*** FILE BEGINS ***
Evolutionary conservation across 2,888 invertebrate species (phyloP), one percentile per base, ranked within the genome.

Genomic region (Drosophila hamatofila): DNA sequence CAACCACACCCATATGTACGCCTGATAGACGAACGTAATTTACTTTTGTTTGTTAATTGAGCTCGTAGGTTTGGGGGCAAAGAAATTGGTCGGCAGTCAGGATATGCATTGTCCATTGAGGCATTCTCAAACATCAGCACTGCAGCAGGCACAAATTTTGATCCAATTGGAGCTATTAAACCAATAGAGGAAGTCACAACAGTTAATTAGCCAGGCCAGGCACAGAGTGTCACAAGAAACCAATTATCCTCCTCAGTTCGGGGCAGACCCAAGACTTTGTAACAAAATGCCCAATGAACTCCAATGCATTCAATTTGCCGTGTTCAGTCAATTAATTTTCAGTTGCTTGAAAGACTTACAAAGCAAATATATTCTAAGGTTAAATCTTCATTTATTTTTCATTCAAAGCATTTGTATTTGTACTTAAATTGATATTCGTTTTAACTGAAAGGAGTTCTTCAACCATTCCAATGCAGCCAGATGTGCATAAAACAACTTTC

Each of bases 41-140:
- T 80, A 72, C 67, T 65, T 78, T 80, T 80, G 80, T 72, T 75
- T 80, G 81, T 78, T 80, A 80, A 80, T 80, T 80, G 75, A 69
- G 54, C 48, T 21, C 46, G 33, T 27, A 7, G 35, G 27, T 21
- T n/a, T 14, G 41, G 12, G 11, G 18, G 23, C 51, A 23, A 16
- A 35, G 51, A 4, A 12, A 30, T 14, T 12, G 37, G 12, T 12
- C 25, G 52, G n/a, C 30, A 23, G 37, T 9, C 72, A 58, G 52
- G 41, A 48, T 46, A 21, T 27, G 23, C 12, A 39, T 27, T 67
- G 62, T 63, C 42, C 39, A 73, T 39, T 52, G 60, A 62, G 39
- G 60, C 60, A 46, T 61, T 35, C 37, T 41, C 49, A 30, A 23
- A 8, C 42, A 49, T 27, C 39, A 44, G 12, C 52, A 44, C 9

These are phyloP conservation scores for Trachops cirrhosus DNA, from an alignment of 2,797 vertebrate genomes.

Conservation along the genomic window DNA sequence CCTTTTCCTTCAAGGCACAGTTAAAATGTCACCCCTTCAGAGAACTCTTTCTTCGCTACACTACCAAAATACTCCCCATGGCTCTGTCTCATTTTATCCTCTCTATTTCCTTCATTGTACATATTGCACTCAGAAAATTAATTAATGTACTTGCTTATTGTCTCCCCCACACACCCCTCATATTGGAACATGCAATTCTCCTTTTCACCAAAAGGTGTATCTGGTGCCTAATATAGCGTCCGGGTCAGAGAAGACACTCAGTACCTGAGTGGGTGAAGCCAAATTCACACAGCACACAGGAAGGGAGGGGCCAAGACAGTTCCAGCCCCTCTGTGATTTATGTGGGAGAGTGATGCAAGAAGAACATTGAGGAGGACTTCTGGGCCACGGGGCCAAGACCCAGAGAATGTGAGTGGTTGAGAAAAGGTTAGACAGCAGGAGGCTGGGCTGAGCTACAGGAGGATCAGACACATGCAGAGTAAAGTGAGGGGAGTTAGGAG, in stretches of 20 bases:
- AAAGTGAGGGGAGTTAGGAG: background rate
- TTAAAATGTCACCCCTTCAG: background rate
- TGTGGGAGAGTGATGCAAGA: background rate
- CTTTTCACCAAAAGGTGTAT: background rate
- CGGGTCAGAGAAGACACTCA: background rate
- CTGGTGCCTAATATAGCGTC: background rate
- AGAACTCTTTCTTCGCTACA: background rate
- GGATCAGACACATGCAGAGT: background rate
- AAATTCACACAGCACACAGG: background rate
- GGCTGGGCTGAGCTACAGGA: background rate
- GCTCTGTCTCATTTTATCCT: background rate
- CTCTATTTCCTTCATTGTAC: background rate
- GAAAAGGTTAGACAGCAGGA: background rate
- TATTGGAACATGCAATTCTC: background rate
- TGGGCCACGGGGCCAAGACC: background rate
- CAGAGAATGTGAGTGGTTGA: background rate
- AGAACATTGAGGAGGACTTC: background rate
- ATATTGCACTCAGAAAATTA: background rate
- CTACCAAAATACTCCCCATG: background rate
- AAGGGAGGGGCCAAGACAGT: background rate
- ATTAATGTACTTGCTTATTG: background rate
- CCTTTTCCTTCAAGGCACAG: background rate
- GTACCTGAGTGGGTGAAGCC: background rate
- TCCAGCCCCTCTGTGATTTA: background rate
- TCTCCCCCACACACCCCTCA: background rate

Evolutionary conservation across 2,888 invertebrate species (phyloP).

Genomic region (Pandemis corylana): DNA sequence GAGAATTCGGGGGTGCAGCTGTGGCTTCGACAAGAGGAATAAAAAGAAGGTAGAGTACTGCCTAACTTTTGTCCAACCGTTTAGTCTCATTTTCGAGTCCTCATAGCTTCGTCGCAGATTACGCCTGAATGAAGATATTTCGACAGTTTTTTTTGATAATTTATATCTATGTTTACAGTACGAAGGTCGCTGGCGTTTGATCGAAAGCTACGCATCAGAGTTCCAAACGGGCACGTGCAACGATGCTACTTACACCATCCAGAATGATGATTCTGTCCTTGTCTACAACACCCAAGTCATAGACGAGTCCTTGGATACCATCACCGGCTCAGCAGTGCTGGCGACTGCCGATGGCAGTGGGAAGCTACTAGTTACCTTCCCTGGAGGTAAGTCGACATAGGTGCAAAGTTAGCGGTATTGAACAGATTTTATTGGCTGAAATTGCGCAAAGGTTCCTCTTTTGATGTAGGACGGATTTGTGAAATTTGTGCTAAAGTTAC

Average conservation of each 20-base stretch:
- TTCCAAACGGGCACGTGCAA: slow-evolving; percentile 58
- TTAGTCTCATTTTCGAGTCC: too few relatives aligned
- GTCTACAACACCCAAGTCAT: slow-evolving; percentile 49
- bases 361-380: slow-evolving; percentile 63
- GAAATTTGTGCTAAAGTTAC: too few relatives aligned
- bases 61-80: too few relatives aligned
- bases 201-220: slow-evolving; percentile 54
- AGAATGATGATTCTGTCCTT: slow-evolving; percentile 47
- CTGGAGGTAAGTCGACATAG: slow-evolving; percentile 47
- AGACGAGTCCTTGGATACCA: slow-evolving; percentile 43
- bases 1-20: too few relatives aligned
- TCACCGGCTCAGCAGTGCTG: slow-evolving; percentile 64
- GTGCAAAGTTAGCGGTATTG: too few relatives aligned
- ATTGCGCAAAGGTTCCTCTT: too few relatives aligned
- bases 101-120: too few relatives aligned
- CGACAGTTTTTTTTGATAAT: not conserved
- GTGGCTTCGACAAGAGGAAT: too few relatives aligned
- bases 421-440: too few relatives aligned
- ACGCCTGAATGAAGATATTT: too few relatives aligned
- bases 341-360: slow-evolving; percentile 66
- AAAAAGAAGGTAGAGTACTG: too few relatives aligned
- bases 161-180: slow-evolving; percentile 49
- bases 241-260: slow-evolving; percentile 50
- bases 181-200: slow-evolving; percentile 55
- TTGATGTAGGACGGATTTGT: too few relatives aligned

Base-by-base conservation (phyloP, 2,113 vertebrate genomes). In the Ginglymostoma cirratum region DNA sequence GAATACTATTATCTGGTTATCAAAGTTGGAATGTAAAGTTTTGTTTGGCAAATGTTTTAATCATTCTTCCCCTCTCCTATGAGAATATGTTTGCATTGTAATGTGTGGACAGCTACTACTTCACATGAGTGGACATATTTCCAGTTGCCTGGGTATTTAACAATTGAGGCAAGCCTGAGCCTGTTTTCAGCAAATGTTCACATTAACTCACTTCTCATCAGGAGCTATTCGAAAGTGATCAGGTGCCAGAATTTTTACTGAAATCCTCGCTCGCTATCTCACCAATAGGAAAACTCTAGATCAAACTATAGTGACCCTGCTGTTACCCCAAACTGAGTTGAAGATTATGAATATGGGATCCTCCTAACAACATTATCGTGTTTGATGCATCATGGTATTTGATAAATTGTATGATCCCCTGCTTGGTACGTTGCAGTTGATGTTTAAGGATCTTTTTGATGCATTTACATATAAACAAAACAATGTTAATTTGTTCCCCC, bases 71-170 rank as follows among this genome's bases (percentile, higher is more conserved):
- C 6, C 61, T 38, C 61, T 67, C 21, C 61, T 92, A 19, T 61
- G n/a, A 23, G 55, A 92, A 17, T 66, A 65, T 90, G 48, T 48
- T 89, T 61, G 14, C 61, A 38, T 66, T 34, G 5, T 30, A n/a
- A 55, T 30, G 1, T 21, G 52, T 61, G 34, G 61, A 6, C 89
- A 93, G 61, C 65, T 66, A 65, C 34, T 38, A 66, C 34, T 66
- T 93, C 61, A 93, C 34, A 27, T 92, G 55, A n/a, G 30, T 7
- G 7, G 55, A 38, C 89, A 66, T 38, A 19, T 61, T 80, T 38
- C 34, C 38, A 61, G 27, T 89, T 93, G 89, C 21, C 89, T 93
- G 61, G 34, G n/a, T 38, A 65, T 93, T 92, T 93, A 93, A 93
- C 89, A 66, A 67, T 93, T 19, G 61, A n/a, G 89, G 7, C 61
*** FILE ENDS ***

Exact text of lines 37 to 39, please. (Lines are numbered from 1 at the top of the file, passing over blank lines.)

- CCTTTTCCTTCAAGGCACAG: background rate
- GTACCTGAGTGGGTGAAGCC: background rate
- TCCAGCCCCTCTGTGATTTA: background rate